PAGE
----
How to Master Your Craft

unsplash_AlexWong
From Unsplash, by Alex Wong

Of the 1,000,001 blog posts out there about writing, 500,001 of theme will offer the advice to just write!

This is superb advice. I myself have given it many times, because I know it to work. The Butt In Chair Methodology is mighty effective, and I speak from personal experience.

You’ve never put down a single word and you want to get started but don’t know how? Just write!

Sitting on a great book idea? Just write!

You want to unleash your inner creative child? Just write!

Writing is the sort of thing where you don’t know how to do it 1,000,001 times and then maybe you start to figure it out, but you don’t figure it out until you just write!

But what if you don’t want to just write? What if you also want to write well? What if you want to write something that people will tell all their friends about and give away like candy on Halloween? What if you want to write the kind of long form articles that people don’t click away from? That takes a lot more than just write!

Take a class. Do not skip this step. You will get a formal education from someone who understands structure, language, narrative, and composition. You will figure out what your writing process is. You will get feedback from someone with an outsider perspective, and you might even learn how to edit. Take a class, take a workshop, at a school, online. Invest in yourself and pay money for it.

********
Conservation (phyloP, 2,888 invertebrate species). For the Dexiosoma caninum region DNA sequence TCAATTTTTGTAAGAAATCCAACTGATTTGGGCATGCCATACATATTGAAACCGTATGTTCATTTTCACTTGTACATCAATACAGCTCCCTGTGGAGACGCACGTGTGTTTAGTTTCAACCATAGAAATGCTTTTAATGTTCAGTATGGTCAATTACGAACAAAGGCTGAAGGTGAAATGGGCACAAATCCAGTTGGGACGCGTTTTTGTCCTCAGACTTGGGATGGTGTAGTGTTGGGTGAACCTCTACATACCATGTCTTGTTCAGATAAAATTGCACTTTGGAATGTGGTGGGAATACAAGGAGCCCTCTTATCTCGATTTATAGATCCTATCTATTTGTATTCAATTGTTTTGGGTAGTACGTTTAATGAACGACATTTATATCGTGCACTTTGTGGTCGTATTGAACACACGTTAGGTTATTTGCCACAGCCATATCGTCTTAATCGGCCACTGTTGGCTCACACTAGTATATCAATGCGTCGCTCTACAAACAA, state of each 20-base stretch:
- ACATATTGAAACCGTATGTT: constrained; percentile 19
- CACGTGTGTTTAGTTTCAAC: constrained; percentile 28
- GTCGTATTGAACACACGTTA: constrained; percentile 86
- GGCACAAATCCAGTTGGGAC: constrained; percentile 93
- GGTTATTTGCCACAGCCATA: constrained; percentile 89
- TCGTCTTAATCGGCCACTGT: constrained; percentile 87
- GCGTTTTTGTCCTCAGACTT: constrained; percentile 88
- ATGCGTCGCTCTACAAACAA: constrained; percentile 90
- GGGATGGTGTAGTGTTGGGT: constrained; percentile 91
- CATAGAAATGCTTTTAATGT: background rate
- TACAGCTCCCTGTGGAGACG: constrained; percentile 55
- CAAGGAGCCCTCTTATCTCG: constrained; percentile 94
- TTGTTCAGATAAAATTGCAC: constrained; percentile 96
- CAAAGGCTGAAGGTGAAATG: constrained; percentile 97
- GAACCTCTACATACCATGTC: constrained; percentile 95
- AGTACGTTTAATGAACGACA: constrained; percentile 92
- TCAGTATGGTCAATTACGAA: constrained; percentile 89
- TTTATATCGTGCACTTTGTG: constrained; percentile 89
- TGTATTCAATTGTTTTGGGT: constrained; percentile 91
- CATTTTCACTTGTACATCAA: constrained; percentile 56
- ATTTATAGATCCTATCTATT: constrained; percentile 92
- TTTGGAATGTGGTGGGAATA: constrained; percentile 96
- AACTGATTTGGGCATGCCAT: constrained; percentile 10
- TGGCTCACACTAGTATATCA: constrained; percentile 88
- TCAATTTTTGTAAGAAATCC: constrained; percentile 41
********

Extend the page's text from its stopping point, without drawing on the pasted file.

Learn from people who know what they’re talking about. Can you teach this stuff to yourself? Probably. But having a teacher can give you perspective. I have never taken a class or a workshop that didn’t make me a better writer. The time and money will pay off ten-fold.

Get feedback. Find people who can read your work and give you constructive criticism. In the classes and workshops I’ve taken, I learned as much from the feedback from other students as I did from the instructors. Feedback from your peers will make you better for it.

Read. Read Doctor Zhivago. Read T.S. Eliot. Read The Onion and The New Yorker and literary journals and Seth Godin’s blog and posts on Medium. Read the police blogger and obituaries. Read for quantity, not quality. You can learn something from the good stuff and the bad.

Read like a writer. Read Reading Like a Writer by Francine Prose. Remember all the close reading you did in high school, analyzing sentence structure and pulling apart each and every paragraph? Do that. Is this practice cumbersome? Yes it is, but so is writing a bunch of junk that you don’t realize is junk.

Read, and then ask yourself what worked and what didn’t worked; what you liked or didn’t like and why; and what you can learn from it. When you practice these techniques you learn to approach the material as a curious student. You ask yourself, what can I learn from this? You learn what works and what doesn’t work from other people. You learn how to discern when people go deeper with ideas and when they are talking out of their asses and how not to do the same.

Once you get the hang of just write! and The Butt in Chair Methodology, you may find that you need a challenge, that you need to push yourself harder, and that its not just enough to just write! You may find that you hunger for more. This, my friend, means that you want to be a master of your craft. Want to become a master of your craft? Do these steps and repeat.

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One Comment Add yours

  1. P. C. Zick says:

    Superb advice for all writers, no matter where we are in our career!

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